Consumer Reports is a no-holds-barred kind of magazine. That’s why when Liza Barth, associate writer for autos, joined me on The Peggy Smedley Show to talk about the world of connected cars I knew she wouldn’t disappoint. You have to admire a writer that speaks her mind about what she sees and doesn’t hesitate sharing her thoughts with hundreds of thousands of listeners.
We all agree that driver distraction is an epidemic in this country. But Barth goes a step farther stating some car companies have added to the distraction. She says both MyFord Touch and the Cadillac CUE are both very distracting. She’s not afraid to point out that MyFord Touch has been improved in its second go around, but it’s still cumbersome and not easy to use, and requires a variety of buttons and steps.
On the other hand, she not was thrashing all connectivity in vehicles. She gives a thumbs-up to Chrysler and its uConnect, saying it is simple and easy to use with knobs for frequently used tasks. In her view, knobs should be used for everyday features in the car, such as changing a radio station or changing the climate. Other car companies like BMW and Audi scored well in this area as well.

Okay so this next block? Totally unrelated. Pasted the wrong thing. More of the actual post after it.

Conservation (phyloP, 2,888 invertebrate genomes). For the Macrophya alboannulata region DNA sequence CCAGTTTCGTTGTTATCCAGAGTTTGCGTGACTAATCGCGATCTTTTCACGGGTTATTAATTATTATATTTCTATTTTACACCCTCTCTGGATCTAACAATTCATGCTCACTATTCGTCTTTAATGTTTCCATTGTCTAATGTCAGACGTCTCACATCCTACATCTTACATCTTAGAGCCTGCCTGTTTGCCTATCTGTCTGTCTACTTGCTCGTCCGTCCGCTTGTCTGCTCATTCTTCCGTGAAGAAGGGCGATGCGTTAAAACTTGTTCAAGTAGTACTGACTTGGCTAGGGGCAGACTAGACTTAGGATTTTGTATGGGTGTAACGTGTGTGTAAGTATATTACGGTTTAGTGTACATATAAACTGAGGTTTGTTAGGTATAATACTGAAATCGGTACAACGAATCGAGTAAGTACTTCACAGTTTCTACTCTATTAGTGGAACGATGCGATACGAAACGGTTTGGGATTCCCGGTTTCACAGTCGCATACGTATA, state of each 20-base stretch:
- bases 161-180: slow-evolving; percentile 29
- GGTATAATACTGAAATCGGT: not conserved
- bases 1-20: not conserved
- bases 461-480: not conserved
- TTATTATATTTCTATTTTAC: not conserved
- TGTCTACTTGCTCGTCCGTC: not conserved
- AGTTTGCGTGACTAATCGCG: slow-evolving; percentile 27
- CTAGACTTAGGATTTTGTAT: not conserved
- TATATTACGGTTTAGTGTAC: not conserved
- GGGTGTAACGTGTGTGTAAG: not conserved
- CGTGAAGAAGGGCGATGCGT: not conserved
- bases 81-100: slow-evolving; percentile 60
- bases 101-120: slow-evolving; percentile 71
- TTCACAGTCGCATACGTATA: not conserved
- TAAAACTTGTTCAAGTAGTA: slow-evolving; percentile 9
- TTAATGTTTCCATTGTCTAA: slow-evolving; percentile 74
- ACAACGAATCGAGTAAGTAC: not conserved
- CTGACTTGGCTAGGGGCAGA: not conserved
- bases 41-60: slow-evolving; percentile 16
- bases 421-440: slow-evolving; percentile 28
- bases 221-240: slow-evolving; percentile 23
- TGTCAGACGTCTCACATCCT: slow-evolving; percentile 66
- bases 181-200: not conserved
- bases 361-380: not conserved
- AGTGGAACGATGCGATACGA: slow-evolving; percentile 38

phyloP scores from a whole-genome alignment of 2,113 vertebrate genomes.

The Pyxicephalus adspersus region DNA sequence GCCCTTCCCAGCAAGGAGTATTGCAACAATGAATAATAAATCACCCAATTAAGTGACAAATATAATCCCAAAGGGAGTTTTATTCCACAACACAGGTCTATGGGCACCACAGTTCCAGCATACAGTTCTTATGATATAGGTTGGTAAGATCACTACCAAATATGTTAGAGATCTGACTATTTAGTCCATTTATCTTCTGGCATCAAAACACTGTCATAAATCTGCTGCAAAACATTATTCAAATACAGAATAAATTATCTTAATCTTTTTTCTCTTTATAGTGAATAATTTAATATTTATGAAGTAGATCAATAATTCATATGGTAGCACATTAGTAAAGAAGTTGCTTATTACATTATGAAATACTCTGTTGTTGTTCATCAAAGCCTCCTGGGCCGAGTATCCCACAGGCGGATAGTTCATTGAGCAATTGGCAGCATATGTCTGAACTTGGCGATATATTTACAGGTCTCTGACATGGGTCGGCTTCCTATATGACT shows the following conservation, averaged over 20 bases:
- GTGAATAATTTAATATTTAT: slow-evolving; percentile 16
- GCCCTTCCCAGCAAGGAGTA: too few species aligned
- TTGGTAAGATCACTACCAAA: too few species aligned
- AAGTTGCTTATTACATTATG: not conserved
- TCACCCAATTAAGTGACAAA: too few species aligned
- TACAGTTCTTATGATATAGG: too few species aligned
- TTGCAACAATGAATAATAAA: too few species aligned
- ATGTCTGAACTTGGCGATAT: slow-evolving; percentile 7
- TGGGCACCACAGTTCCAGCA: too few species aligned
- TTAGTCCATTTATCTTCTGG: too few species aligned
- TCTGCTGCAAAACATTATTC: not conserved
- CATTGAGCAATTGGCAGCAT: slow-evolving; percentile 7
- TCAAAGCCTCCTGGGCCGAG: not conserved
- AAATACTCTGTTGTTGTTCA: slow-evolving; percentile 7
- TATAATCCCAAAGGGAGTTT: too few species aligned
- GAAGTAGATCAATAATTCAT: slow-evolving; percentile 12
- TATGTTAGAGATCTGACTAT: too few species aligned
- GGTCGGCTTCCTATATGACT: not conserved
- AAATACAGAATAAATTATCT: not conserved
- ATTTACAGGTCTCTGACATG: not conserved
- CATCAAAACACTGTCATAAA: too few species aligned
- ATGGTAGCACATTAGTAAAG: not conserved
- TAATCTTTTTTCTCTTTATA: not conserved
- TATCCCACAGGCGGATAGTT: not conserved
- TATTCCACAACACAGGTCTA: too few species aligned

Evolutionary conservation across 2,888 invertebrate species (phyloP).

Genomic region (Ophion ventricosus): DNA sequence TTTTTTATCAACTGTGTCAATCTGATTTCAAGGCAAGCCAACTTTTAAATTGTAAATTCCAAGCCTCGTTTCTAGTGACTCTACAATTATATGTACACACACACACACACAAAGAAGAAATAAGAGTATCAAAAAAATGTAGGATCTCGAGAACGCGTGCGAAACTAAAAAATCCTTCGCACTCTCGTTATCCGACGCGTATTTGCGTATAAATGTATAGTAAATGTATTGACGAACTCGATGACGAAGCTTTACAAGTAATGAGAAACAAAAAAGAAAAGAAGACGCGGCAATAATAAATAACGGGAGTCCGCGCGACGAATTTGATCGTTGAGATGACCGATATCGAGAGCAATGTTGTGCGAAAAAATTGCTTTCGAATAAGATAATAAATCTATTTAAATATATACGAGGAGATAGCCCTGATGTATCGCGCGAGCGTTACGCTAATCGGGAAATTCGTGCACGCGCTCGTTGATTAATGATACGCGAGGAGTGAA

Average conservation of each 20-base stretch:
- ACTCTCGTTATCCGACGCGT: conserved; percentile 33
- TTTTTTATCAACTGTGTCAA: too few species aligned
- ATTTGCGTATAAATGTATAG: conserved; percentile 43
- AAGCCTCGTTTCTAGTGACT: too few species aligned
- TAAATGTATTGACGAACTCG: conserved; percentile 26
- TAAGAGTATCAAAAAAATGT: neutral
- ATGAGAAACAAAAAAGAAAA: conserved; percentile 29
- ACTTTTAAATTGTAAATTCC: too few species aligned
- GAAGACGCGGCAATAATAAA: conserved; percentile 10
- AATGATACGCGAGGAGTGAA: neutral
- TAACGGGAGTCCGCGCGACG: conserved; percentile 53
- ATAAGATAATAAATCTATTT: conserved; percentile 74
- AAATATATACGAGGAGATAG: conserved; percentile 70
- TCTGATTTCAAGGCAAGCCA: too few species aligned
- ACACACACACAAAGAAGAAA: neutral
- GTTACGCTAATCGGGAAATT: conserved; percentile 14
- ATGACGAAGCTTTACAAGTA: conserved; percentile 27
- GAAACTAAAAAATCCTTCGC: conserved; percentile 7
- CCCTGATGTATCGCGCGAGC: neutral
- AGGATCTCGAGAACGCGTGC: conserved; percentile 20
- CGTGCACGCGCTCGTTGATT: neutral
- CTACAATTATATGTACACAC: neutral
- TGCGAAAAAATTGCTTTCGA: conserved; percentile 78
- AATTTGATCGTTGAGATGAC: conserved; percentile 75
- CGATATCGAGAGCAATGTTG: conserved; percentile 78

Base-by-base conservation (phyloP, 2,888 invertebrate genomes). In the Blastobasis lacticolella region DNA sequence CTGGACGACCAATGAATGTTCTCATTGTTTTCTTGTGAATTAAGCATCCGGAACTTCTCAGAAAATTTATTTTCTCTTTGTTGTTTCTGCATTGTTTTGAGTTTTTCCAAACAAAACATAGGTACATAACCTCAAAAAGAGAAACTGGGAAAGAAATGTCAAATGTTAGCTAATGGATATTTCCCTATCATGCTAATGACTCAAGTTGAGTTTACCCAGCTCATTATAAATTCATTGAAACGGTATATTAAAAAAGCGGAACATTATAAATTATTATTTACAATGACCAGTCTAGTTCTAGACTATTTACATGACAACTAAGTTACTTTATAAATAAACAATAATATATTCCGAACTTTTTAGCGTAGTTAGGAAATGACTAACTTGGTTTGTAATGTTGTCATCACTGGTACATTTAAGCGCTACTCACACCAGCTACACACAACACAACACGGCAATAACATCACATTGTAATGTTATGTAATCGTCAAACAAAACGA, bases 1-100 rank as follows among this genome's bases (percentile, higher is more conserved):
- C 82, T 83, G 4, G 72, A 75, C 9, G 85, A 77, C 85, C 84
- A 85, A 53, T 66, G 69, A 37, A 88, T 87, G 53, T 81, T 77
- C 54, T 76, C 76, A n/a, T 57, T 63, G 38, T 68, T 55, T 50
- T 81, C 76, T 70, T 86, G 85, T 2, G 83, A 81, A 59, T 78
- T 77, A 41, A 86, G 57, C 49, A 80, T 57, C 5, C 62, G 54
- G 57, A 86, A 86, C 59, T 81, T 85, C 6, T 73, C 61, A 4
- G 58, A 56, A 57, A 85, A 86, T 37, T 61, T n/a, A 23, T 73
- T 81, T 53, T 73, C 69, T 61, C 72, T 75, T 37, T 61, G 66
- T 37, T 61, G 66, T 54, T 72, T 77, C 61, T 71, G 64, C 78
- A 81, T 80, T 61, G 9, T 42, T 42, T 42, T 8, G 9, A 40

Generally, she says, motorists try not to take their eyes off the road for more than two seconds. But for some of the tasks in today’s connected cars you’re distracted for much longer than that. As a result, Barth points out that automakers are stuck between trying to live up to consumer demand (i.e., smartphone integration), and making sure their automobiles are safe. Some connected features are helpful, such as navigation features and the ability to stream music seamlessly and automatically. She too agrees that fidelity in voice control would be optimal, but it’s just not there yet.
Despite all the advances and distractions on the dashboard, Barth says cars are safer than they’ve ever been. Crash avoidance technologies and the like are steps in the right direction, though some are better than others. So this technology can be helpful in terms of helping drivers stay aware of what’s around them. The key to all of the technology is helping young and old maximize their experience. Now that’s the biggest challenge of all.